Thursday, July 12, 2012

Space Shuttle Approach and Landing Test 1 press kit items from DFRC

Sometimes real-world experience beats anything you can do in simulation. The space shuttle design relied on many bold design decisions, and the mode of the orbiter’s return to earth was one of the boldest of all.

All previous crewed spacecraft had been capsules that parachuted back to earth. However, after dropping out of orbit, the shuttle was to fly as a 100-tonne glider towards a landing on a conventional runway. The descent would be steep, and pilots would have only one chance to put the craft down safely. Although NASA considered fitting the shuttle with retractable jet engines, the agency’s experience with lifting bodies—wingless aircraft with a similarly steep rate of descent when flown as gliders—suggested that the weight of engines could be saved and that a steep glide was a perfectly feasible way to get the orbiter back on the ground. In 1977, NASA set out to prove this with the prototype shuttle, Enterprise in a series of approach and landing tests (ALT) at the Dryden Flight Research Center at Edwards Air Force Base in the Californian desert.1

The first of five flights took place on 12 August 1977. A few items from the press kit issued by NASA for the day set the scene.

This first item is a portrait of the crew assigned to the mission: Fred Haise (commander) and Gordon Fullerton (pilot). This is a standard 8″ × 10″ colour lithograph printed on card with a description on the back:

The second item is a pamphlet that describes the ALT program in general, together with an overview of the Space Shuttle system and the orbiter Enterprise in particular.

As described, the plan for the ALT program was as follows:
  1. Load the Enterprise on the back of a specially modified Boeing 747.2
  2. Carry it to an altitude of around 25,000 ft (7,600 metres).
  3. Release it from the 747.
  4. Pilot it back to earth. The shuttle would drop those 25,000 feet in a little over five minutes—around twice the rate of descent of a typical commercial jet flight.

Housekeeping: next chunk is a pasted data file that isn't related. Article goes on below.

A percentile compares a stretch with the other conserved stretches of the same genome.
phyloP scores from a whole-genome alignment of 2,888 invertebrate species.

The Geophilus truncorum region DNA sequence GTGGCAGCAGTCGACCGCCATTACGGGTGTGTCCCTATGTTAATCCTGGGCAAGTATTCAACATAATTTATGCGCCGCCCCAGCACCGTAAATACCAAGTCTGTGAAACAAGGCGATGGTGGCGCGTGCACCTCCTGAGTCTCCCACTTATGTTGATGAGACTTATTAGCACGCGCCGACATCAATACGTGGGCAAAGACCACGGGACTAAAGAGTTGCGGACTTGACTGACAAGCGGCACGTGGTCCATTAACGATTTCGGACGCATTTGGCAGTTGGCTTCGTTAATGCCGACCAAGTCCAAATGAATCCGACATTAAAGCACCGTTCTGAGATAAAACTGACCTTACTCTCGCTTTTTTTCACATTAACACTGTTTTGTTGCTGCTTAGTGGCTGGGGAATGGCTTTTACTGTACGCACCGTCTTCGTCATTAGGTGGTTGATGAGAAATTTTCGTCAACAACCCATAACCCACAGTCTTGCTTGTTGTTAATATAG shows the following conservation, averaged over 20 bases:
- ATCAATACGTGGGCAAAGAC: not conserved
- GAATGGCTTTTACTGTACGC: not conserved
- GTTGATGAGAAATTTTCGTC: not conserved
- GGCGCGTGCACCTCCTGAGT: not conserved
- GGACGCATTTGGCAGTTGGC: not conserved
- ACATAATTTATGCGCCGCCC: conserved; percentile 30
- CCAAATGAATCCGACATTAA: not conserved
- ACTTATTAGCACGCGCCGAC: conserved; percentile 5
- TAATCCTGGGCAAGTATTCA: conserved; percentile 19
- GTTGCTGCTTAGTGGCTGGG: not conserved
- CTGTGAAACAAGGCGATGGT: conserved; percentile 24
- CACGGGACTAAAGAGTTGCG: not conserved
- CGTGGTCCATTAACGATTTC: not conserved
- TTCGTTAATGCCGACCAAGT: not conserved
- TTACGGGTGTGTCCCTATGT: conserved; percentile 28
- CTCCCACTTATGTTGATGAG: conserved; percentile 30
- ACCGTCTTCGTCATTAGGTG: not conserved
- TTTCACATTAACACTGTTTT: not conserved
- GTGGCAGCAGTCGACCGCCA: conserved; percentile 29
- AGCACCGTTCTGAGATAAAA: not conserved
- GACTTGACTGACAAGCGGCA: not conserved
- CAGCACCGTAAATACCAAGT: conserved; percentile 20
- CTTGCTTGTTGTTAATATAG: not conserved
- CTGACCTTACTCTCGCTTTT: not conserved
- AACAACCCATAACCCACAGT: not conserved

This double-sided sheet provides details of the first free flight planned for 12 August 1977:

And finally, the schedule for the day for NASA guests staying at the Holiday Inn at Palmdale: on the bus at 5:30 AM to head out to Edwards Air Force Base; show over and heading back to Palmdale by 9:00 AM.

If you want to see the flight yourself, a video is available on YouTube. Enterprise separates from the carrier aircraft at around the 4′ 30″ mark, and touches down at around the 9′ 30″ mark.

1 Prior to these tests, NASA conducted a series of flights with the shuttle mounted to its Boeing 747 carrier aircraft, initially without crew and without the shuttle’s systems powered up. Later flights had a crew aboard the shuttle and its systems active. NASA also made a series of flights with an F-104 Starfighter in close proximity to the 747 to explore the ability of the shuttle to separate cleanly from the carrier aircraft.
2 NASA had purchased its Boeing 747 from American Airlines in 1974 to use for aerodynamic research. In 1976, it returned this aircraft (registration N905NA) to Boeing for refurbishment as a carrier aircraft for the space shuttle.

Copyright information: all materials in this press kit were produced by NASA. As works of the US federal government, all are in the public domain. 

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